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U.S. House Committee on Appropriations

From Academic Kids

The Committee on Appropriations, or Appropriations Committee (often referred to as simply "Appropriations", as in "He's on Appropriations") is a committee of the United States House of Representatives. It is in charge of setting the specific expenditures of money by the government of the United States. As such, it is one of the most powerful of the committees, and its members are seen as influential.

Contents

History of the Appropriations Committee

The constitutional basis for the Appropriations Committee comes from Article one, Section nine, Clause seven of the U.S. Constitution, which states that:

No money shall be drawn from the treasury, but in consequence of appropriations made by law; and a regular statement and account of receipts and expenditures of all public money shall be published from time to time.

This clearly delegated the power of appropriating money to Congress, but was vague beyond that. Originally, the power of appropriating was taken by the Committee on Ways and Means, but the United States Civil War placed a large burden on the Congress, and at the end of that conflict, a reorganization occurred.

The Committee was created on December 11, 1865, when the House separated the tasks of the Committee on Ways and Means into three parts. The passage of legislation affecting taxes remained with Ways and Means. The power to regulate banking was transferred to the Committee on Banking and Commerce (see List of historical House committees). The power to appropriate money--to control the federal pursestrings--was given to the newly-created Appropriations Committee.

At the time the membership of the committee stood at nine; it currently has 65 members. The power of the committee has only grown since its founding; many of its members and chairmen have gone on to even higher posts. For example, three of them--Samuel Randall (D-PA), Joseph Cannon (R-IL), and Joseph Byrns (D-TN)--have gone on to become the Speaker of the House, and one, James Garfield, has gone on to become President.

The root of the Committee's power is its ability to disburse funds, and thus as the federal budget has risen, so has the Appropriations Committee. The first budget of the U.S., in 1789, was for $639,000--a hefty sum for the time, but a much smaller amount relative to the economy than the federal budget would later become. By the time the Appropriations committee was founded, the Civil War and inflation had raised expenditures to roughly $1.3 billion, increasing the clout of Appropriations. Expenditures continued to follow this pattern--rising sharply during wars before settling down--for over 100 years.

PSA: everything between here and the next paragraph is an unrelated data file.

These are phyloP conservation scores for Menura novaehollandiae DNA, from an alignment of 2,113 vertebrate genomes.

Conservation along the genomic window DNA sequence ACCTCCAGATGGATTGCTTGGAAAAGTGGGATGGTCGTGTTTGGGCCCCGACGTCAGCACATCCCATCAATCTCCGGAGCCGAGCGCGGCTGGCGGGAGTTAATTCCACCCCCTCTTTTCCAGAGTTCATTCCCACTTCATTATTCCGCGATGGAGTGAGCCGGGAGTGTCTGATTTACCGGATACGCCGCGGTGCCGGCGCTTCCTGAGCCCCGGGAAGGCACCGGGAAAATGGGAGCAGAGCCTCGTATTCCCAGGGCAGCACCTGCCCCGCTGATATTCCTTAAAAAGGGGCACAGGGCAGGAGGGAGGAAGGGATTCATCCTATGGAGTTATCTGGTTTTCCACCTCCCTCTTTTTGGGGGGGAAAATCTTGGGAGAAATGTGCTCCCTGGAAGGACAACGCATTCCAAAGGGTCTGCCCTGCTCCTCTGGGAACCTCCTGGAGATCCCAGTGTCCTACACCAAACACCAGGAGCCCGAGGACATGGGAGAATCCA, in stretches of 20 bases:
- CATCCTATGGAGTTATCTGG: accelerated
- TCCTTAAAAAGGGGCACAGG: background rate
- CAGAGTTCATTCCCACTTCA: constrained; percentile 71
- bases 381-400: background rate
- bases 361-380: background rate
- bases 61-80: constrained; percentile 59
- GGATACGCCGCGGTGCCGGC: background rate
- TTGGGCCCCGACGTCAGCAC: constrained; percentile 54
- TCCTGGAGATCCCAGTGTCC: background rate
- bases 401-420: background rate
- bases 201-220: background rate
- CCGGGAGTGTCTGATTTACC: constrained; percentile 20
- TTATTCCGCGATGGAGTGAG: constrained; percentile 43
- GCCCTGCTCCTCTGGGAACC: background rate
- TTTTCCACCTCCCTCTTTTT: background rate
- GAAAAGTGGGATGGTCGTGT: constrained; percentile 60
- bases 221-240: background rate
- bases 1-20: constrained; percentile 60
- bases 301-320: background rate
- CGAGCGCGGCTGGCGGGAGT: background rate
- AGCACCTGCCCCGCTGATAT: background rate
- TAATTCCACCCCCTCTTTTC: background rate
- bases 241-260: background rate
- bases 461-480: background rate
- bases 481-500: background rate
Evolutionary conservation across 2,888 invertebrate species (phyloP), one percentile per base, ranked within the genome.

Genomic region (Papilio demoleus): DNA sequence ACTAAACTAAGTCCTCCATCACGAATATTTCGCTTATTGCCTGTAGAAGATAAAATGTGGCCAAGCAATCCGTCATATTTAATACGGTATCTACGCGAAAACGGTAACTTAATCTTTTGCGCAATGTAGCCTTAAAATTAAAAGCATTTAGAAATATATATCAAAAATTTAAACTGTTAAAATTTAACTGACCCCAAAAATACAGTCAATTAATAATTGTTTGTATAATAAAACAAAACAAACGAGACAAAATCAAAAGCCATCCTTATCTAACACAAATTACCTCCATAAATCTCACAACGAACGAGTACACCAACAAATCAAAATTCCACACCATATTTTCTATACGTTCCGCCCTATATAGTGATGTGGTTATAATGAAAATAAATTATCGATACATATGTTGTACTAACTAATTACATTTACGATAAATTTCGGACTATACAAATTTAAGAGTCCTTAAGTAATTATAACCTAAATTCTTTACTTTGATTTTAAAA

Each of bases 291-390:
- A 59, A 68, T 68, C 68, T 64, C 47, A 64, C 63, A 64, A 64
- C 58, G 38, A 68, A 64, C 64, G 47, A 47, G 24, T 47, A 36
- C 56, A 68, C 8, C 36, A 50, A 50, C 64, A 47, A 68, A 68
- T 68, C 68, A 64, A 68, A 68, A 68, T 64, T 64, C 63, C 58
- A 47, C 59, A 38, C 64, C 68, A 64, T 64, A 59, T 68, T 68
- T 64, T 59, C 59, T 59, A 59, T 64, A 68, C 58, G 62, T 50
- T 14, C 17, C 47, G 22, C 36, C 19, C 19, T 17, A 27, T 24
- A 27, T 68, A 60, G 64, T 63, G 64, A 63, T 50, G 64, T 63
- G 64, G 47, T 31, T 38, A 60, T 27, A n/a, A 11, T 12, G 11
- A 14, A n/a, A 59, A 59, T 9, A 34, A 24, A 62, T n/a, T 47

Another important development for Appropriations occurred in the presidency of Warren G. Harding. Harding was the first President to deliver a budget proposal to Congress (see United States budget process).

In the early 1970s, the Appropriations committee faced a crisis. President Richard Nixon began "impounding" funds, not allowing them to be spent, even when Congress had specifically appropriated money for a cause. This was essentially a line-item veto. Numerous court cases were filed by outraged interest groups and Congresspeople. Eventually, the sense that Congress needed to regain control of the budget process led to the adoption of the Congressional Budget and Impoundment Control Act of 1974, which finalized the budget process in its current form.

Role of the Appropriations Committee

The Appropriations committee is widely recognized by political scientists as one of the "power committees", since it holds the power of the purse. Openings on the Appropriations committee are often hotly demanded, and are doled out as rewards. Much of the power of the committee comes from the inherent utility of controlling spending.

Since Congress is elected from single-member districts, the status of a member's district is the best indicator as to whether or not he or she will be reelected. One way to achieve popularity in one's district is to bring federal spending, thus creating jobs and raising economic performance. This type of spending is often derided by critics as pork barrel spending, while those who engage in it generally defend it as necessary and appropriate expenditure of government funds. The members of the Appropriations committee can do this better than most, and as such the appointment is regarded as a plum. This help can also be directed towards other members, increasing the stature of committee members in the House and helping them gain support for leadership positions or other honors.

In addition, the ability to appropriate money is useful to lobbyists and interest groups; as such, being on Appropriations makes it easier to collect campaign contributions (see campaign finance).

Current Members

Republicans

Democrats

Subcommittees

Chairmen of the House Committee on Appropriations, 1865-present

See Also

Template:USCongressCommittees

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